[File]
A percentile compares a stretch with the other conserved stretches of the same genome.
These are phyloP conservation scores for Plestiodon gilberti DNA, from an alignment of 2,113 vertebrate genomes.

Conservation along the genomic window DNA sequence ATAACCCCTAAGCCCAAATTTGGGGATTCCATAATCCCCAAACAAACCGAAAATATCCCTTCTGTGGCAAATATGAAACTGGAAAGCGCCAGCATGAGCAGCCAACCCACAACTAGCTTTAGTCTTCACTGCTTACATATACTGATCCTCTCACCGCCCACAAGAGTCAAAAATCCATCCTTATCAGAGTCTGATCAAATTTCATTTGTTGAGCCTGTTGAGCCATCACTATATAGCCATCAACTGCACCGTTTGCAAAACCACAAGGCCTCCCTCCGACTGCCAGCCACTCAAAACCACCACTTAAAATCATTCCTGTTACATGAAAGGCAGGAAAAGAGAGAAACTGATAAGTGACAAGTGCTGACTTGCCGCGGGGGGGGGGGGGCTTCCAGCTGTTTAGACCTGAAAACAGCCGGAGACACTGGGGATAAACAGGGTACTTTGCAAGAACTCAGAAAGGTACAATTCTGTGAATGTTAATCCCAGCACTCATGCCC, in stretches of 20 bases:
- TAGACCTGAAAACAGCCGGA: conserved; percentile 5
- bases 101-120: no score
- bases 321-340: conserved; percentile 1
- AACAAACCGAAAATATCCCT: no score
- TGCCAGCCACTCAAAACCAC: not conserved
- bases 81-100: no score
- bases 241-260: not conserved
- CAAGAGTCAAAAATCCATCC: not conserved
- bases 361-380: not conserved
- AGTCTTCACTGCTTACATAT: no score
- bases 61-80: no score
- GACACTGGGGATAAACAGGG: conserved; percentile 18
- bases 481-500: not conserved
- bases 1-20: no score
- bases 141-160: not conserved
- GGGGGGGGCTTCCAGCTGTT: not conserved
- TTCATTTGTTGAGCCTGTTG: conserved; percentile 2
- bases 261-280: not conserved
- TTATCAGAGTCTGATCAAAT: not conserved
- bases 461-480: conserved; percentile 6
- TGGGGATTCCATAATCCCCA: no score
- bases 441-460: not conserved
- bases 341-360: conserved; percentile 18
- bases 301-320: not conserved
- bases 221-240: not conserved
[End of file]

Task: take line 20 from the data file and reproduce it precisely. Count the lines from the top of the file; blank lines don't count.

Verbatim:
- TTCATTTGTTGAGCCTGTTG: conserved; percentile 2